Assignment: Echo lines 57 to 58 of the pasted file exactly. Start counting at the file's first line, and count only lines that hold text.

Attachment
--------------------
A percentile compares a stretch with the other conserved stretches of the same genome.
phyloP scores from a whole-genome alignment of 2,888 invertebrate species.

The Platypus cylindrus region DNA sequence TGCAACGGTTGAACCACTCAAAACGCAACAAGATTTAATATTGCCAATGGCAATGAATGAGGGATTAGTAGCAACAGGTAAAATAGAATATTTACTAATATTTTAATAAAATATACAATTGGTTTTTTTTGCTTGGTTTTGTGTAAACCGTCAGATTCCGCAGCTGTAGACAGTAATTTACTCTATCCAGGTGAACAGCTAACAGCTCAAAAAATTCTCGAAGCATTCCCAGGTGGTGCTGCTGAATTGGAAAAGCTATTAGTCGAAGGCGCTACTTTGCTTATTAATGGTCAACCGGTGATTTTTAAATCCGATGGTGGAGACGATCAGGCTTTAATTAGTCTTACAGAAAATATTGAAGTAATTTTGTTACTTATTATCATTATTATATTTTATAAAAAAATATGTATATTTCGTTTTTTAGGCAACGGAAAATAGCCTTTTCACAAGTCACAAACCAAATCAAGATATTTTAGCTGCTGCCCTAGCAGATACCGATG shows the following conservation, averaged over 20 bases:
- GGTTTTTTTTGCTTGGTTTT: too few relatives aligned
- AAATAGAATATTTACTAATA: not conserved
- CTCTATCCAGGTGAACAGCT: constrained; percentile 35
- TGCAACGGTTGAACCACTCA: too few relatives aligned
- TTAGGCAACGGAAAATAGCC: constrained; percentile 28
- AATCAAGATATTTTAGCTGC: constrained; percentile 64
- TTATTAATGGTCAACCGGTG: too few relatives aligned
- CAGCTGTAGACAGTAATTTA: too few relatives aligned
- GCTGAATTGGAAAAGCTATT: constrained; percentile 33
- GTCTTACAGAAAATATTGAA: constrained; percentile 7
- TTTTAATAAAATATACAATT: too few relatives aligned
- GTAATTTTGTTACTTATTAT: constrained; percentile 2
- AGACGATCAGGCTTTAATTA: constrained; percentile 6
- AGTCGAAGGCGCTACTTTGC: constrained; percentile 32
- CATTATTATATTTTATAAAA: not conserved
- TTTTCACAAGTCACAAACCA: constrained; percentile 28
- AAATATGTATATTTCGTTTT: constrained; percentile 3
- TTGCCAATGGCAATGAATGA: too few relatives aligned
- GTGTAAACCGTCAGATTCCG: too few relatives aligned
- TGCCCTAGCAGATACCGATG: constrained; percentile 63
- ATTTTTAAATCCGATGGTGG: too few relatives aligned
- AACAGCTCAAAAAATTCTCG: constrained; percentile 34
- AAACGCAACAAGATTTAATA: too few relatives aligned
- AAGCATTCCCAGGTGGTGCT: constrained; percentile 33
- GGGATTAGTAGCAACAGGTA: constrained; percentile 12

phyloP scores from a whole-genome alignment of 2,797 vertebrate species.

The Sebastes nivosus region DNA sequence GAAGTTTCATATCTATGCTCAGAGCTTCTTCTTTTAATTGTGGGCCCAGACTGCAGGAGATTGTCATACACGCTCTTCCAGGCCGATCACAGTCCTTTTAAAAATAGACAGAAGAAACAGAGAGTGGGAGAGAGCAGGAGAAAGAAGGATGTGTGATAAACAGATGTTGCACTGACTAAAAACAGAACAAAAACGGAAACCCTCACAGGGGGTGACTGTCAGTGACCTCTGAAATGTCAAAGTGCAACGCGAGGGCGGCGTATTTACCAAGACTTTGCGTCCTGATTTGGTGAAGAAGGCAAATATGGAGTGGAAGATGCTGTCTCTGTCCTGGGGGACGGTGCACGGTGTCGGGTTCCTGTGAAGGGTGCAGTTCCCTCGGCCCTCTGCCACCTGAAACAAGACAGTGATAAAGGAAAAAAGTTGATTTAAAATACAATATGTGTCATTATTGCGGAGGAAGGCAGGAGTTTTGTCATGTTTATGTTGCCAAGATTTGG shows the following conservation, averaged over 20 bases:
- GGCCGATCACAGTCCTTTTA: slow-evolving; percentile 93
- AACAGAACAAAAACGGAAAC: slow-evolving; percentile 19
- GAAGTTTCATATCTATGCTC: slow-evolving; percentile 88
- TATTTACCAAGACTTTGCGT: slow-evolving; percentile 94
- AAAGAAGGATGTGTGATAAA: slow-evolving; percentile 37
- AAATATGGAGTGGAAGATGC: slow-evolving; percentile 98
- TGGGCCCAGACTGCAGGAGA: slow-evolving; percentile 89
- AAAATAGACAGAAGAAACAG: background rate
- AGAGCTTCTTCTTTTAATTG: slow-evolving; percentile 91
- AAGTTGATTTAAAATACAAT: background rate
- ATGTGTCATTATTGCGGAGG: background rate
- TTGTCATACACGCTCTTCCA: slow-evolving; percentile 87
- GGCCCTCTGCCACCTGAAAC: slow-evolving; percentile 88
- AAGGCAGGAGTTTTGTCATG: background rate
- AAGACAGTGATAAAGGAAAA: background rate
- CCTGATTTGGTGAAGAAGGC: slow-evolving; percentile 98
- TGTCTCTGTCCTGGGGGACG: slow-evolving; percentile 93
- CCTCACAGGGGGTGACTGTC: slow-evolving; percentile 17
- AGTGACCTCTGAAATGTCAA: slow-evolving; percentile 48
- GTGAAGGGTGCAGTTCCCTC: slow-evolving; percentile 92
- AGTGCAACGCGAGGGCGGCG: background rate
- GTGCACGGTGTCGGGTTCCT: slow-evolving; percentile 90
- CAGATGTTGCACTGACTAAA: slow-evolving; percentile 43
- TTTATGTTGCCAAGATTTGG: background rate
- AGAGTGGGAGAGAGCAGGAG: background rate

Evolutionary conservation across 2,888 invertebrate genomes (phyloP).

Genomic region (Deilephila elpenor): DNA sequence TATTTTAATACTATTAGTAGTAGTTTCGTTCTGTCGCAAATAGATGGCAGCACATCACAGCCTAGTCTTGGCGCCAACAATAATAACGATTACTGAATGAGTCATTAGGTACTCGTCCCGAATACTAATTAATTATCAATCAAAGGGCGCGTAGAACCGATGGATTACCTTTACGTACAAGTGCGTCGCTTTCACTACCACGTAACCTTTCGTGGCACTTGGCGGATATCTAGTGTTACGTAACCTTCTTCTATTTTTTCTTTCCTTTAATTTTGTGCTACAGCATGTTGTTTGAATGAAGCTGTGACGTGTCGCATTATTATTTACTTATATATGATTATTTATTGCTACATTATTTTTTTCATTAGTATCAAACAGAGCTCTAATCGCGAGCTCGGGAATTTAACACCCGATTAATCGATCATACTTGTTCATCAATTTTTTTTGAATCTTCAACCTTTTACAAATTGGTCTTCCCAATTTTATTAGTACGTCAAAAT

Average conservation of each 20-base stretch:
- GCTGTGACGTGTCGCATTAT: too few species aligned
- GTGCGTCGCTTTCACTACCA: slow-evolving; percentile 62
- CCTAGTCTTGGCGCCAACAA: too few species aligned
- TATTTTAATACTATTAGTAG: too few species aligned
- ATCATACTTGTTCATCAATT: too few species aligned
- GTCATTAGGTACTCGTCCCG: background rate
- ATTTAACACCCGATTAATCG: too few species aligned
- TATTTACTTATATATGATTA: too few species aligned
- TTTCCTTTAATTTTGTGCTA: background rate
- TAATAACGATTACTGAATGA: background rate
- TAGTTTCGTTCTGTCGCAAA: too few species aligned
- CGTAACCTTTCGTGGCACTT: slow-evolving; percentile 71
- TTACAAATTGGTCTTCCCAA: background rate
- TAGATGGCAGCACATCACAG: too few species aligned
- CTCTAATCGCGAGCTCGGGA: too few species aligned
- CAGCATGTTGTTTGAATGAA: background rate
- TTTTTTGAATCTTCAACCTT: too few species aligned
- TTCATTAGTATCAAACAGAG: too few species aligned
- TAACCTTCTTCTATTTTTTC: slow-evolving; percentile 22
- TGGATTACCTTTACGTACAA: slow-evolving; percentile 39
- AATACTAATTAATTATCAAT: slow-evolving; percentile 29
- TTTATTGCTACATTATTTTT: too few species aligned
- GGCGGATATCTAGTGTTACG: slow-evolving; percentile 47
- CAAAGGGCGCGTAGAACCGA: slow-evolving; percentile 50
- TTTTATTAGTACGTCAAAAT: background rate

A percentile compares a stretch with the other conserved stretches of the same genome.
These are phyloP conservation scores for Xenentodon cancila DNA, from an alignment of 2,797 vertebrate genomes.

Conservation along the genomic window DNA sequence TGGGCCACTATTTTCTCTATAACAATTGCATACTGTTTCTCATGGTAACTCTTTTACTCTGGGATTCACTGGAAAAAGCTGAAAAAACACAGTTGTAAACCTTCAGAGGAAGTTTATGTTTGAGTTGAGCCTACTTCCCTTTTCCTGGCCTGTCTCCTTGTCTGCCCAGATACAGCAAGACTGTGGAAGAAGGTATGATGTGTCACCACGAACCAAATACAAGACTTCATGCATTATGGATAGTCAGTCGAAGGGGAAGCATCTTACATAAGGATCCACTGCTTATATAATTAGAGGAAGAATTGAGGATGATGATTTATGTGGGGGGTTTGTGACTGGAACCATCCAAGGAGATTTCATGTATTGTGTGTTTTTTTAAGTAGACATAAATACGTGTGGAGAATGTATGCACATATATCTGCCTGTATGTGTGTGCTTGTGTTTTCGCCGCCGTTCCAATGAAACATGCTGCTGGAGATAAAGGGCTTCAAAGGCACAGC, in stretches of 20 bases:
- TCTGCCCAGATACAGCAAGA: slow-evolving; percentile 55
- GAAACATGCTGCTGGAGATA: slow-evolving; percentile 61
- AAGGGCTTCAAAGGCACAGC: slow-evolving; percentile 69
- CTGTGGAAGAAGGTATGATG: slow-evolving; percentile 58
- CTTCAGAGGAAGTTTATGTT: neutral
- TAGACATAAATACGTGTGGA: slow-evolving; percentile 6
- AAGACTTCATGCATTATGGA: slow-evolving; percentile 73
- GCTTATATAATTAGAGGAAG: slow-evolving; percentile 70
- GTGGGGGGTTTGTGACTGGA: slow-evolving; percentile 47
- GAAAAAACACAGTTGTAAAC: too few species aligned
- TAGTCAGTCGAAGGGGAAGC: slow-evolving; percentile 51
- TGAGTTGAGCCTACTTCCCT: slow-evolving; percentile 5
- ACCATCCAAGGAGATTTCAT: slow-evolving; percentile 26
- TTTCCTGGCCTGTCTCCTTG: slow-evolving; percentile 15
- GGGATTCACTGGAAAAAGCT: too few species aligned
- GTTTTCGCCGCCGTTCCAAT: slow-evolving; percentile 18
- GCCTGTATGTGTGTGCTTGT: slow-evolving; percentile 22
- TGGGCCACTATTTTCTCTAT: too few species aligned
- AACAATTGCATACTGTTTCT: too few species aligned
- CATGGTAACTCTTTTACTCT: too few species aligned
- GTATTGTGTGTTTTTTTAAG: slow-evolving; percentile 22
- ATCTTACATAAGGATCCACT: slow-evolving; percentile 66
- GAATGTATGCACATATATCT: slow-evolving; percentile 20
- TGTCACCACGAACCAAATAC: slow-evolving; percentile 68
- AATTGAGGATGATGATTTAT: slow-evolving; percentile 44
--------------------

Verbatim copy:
Genomic region (Deilephila elpenor): DNA sequence TATTTTAATACTATTAGTAGTAGTTTCGTTCTGTCGCAAATAGATGGCAGCACATCACAGCCTAGTCTTGGCGCCAACAATAATAACGATTACTGAATGAGTCATTAGGTACTCGTCCCGAATACTAATTAATTATCAATCAAAGGGCGCGTAGAACCGATGGATTACCTTTACGTACAAGTGCGTCGCTTTCACTACCACGTAACCTTTCGTGGCACTTGGCGGATATCTAGTGTTACGTAACCTTCTTCTATTTTTTCTTTCCTTTAATTTTGTGCTACAGCATGTTGTTTGAATGAAGCTGTGACGTGTCGCATTATTATTTACTTATATATGATTATTTATTGCTACATTATTTTTTTCATTAGTATCAAACAGAGCTCTAATCGCGAGCTCGGGAATTTAACACCCGATTAATCGATCATACTTGTTCATCAATTTTTTTTGAATCTTCAACCTTTTACAAATTGGTCTTCCCAATTTTATTAGTACGTCAAAAT

Average conservation of each 20-base stretch: